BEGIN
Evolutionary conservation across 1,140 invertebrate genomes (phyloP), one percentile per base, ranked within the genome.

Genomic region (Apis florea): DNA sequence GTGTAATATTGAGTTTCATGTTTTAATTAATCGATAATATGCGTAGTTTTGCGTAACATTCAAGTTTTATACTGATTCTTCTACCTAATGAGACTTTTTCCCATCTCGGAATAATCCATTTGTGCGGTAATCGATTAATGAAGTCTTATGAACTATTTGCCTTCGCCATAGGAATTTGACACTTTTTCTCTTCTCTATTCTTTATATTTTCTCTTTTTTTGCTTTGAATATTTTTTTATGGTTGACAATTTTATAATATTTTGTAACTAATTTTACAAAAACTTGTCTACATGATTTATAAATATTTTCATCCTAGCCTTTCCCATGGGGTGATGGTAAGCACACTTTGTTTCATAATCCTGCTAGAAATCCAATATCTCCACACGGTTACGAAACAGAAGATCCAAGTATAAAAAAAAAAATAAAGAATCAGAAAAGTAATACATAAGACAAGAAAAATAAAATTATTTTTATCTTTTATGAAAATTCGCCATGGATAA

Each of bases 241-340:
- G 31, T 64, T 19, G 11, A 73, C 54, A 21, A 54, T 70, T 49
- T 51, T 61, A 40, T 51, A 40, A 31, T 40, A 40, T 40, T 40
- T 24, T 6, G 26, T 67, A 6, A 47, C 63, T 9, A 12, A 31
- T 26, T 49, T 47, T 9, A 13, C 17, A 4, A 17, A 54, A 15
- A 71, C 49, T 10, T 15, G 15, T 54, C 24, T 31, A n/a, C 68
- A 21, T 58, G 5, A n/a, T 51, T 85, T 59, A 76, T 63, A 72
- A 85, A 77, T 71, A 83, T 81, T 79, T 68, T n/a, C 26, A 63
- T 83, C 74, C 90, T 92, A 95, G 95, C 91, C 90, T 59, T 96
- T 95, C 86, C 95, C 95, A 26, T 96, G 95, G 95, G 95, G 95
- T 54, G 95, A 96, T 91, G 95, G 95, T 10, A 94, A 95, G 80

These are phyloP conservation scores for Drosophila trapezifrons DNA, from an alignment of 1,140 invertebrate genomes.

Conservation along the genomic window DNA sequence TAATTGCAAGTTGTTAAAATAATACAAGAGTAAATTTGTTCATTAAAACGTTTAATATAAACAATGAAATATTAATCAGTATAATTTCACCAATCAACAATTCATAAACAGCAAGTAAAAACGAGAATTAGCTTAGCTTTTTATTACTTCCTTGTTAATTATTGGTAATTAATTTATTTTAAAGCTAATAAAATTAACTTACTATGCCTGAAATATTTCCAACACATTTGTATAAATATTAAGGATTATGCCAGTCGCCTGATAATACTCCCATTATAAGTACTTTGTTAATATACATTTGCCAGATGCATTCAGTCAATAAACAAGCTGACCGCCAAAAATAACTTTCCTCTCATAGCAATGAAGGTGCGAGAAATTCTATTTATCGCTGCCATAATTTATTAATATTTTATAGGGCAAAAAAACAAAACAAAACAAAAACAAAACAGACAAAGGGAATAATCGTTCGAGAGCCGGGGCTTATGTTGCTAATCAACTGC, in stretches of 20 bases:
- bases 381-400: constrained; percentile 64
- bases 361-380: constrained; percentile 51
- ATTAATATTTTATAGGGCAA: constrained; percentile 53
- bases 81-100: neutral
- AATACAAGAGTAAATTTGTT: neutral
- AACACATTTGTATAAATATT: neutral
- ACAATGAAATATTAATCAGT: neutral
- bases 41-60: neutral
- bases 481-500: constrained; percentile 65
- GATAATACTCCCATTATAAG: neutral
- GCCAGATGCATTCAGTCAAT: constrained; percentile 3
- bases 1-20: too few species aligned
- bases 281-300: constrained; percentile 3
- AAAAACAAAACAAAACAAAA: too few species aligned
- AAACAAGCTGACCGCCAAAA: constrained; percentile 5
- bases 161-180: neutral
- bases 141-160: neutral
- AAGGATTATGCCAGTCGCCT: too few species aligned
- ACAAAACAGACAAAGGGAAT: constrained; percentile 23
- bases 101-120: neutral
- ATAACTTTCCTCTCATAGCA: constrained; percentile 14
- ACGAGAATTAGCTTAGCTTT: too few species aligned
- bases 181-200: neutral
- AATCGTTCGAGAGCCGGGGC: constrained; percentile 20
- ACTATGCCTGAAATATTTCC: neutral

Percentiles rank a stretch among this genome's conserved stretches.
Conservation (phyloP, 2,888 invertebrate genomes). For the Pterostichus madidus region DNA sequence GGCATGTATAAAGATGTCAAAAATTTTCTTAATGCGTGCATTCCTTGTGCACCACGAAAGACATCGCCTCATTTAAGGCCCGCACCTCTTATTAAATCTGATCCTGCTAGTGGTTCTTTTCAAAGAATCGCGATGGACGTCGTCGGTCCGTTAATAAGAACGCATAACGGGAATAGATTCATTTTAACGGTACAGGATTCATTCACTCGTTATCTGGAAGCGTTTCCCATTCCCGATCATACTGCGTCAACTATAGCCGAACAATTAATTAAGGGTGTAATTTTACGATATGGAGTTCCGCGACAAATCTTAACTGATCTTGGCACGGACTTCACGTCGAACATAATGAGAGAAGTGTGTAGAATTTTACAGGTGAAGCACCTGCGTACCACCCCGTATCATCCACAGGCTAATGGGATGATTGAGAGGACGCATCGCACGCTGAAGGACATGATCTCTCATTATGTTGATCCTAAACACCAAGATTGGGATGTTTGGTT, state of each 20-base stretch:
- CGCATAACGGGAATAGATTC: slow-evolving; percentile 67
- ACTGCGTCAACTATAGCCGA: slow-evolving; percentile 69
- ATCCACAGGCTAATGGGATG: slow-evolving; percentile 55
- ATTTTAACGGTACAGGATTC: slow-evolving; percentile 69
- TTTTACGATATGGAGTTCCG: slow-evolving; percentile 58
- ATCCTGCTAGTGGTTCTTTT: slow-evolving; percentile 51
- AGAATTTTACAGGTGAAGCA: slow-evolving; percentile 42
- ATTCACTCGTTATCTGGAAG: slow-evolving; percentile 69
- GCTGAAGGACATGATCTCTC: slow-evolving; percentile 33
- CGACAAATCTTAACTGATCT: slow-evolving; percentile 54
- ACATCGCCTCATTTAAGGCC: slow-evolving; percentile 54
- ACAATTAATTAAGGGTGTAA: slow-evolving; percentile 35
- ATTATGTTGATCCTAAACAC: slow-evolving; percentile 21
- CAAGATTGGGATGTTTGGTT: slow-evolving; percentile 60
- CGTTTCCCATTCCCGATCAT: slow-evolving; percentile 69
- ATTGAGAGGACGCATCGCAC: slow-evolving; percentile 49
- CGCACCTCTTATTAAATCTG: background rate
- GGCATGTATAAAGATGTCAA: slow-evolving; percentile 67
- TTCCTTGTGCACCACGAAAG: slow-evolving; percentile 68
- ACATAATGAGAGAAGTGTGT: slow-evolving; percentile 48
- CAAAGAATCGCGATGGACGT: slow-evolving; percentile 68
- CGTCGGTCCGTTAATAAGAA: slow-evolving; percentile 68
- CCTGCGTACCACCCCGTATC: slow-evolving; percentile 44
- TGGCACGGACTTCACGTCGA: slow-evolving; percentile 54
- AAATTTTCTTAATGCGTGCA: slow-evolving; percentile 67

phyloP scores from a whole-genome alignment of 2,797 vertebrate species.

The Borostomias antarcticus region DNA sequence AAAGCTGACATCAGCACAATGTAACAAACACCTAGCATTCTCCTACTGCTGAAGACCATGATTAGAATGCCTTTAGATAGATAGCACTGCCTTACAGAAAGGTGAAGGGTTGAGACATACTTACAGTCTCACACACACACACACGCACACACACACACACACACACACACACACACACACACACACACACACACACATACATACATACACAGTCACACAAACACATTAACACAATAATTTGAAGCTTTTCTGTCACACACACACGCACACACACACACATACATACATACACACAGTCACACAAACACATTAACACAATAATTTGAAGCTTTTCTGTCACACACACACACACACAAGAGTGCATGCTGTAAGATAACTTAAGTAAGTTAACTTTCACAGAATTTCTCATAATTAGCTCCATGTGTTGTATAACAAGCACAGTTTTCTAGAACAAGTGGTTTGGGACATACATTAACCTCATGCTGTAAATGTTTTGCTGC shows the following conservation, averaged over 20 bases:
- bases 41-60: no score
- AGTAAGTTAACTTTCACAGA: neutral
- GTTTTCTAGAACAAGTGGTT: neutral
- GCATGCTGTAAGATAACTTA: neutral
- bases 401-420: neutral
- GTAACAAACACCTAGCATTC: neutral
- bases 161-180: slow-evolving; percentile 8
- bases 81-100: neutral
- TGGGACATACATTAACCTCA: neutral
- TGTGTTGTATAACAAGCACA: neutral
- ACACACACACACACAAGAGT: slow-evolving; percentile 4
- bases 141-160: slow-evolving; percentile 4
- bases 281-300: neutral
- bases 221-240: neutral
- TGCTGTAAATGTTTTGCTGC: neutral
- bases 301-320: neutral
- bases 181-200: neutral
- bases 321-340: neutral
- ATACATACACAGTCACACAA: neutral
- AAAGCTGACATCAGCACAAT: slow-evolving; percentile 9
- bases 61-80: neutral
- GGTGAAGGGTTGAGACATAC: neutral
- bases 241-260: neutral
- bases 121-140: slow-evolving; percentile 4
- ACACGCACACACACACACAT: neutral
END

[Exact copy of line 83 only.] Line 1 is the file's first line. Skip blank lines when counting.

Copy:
- bases 221-240: neutral